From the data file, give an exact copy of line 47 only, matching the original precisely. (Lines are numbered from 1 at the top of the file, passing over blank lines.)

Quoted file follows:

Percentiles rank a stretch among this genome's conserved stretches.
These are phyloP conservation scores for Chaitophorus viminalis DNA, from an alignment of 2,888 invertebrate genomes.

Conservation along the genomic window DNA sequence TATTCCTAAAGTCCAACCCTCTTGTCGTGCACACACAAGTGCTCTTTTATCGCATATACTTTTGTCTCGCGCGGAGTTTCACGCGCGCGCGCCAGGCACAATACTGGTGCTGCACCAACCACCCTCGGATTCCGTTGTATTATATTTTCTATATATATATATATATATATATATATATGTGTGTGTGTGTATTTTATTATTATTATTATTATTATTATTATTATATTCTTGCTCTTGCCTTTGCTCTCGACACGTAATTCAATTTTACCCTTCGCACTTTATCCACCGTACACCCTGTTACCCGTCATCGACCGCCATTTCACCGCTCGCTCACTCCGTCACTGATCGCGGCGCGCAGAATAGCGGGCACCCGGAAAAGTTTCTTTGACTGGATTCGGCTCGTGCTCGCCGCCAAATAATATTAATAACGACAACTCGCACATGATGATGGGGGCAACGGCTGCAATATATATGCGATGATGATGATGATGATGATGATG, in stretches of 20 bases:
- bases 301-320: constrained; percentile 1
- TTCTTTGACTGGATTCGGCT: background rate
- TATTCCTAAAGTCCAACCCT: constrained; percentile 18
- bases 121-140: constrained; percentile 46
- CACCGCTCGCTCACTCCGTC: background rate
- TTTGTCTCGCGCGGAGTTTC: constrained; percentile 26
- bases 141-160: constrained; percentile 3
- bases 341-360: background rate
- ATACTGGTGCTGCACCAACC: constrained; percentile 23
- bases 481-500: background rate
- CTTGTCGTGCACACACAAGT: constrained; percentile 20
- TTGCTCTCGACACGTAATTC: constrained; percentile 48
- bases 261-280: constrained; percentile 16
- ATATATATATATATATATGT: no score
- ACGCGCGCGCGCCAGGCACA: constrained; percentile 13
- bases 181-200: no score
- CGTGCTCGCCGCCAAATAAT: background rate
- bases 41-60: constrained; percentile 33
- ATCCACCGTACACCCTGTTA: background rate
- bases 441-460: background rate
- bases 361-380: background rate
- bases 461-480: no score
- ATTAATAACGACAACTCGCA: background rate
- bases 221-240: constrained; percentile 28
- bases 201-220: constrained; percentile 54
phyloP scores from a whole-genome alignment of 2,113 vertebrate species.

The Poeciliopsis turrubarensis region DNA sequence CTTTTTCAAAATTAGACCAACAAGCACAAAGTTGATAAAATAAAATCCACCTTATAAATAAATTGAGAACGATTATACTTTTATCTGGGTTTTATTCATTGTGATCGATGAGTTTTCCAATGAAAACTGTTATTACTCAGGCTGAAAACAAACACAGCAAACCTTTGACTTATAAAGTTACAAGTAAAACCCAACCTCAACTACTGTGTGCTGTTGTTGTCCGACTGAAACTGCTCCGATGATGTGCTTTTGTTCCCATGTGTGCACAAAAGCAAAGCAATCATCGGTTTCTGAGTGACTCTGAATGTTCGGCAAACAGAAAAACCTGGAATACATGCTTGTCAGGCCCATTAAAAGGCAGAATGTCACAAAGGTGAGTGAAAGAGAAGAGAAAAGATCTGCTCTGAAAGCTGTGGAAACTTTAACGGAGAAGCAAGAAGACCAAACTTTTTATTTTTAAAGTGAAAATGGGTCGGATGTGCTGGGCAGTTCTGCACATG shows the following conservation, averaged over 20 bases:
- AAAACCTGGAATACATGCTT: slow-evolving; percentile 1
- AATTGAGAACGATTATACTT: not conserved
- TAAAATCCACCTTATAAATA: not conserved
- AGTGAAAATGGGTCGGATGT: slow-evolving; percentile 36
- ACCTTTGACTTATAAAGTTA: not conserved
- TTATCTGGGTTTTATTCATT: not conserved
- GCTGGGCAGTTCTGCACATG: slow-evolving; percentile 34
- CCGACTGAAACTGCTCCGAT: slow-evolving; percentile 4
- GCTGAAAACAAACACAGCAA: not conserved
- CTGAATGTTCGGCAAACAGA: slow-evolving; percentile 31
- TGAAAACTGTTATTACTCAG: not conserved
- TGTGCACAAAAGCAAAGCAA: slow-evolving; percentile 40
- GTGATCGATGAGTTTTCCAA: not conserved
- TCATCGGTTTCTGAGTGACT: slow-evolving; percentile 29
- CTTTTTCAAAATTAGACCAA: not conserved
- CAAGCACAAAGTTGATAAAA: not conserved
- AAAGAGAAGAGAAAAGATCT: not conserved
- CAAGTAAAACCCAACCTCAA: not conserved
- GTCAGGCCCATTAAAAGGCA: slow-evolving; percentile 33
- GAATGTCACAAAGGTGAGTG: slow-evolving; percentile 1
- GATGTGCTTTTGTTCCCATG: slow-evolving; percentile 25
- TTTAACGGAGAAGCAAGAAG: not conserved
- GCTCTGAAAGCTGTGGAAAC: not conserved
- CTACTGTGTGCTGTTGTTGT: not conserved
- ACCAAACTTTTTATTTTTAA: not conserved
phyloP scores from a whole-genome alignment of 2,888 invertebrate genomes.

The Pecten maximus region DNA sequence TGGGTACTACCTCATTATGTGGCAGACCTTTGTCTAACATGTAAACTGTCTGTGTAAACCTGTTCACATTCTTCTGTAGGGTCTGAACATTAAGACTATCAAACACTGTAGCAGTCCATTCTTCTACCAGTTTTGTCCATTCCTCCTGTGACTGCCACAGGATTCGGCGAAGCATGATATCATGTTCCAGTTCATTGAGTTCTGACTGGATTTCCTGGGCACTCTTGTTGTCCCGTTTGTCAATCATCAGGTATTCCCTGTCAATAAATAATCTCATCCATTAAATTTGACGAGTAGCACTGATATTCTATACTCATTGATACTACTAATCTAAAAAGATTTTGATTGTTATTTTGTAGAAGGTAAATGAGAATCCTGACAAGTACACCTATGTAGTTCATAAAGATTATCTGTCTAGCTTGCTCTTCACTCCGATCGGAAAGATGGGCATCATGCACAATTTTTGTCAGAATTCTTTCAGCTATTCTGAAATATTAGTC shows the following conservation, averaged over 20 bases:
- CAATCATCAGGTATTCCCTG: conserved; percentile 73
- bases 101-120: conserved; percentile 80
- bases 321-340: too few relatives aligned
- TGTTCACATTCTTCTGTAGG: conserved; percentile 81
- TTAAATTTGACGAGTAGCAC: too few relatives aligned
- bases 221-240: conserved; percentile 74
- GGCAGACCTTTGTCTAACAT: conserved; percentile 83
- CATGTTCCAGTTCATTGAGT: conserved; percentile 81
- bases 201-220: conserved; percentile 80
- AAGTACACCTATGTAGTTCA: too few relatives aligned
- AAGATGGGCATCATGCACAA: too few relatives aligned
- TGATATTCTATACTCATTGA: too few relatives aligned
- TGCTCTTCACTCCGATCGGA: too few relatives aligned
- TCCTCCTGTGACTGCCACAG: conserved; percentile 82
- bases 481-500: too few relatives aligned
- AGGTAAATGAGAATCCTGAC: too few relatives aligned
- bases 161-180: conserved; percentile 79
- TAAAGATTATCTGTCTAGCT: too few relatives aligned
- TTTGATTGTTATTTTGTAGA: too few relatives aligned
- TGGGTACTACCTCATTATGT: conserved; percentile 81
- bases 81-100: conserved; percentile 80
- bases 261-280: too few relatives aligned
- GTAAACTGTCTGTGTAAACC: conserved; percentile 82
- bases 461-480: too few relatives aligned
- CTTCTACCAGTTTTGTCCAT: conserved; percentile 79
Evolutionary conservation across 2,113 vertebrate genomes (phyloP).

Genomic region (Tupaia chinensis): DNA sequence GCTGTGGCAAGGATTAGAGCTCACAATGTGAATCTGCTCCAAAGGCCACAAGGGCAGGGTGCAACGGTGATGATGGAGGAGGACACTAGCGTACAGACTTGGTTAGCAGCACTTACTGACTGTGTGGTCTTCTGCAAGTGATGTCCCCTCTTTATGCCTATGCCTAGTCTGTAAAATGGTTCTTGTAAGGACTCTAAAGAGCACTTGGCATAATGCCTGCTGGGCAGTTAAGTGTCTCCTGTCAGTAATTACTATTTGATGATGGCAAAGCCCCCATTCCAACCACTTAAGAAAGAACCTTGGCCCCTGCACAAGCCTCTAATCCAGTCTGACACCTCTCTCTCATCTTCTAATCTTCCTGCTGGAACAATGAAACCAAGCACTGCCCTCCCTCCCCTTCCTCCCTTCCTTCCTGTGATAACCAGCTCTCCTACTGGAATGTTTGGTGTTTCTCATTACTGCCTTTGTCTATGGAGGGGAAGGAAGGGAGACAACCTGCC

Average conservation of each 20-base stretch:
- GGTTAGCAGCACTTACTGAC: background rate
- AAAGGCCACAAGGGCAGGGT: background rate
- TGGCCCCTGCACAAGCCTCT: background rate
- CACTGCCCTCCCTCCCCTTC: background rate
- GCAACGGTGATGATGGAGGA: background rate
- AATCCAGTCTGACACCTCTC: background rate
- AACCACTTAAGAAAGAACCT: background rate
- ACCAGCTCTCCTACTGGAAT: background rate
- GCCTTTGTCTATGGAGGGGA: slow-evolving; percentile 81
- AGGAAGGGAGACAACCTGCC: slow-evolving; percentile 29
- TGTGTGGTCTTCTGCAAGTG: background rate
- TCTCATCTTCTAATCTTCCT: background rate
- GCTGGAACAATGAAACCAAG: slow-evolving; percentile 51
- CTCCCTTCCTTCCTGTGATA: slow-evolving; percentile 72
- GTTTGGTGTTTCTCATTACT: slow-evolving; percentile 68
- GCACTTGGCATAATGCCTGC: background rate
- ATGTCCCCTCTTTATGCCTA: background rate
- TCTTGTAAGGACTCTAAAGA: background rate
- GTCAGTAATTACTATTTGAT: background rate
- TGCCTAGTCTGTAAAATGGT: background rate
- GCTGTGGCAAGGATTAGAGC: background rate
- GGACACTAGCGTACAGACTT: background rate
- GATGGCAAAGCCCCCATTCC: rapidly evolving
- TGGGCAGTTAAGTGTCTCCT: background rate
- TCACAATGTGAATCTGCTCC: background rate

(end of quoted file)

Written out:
- AAAGAGAAGAGAAAAGATCT: not conserved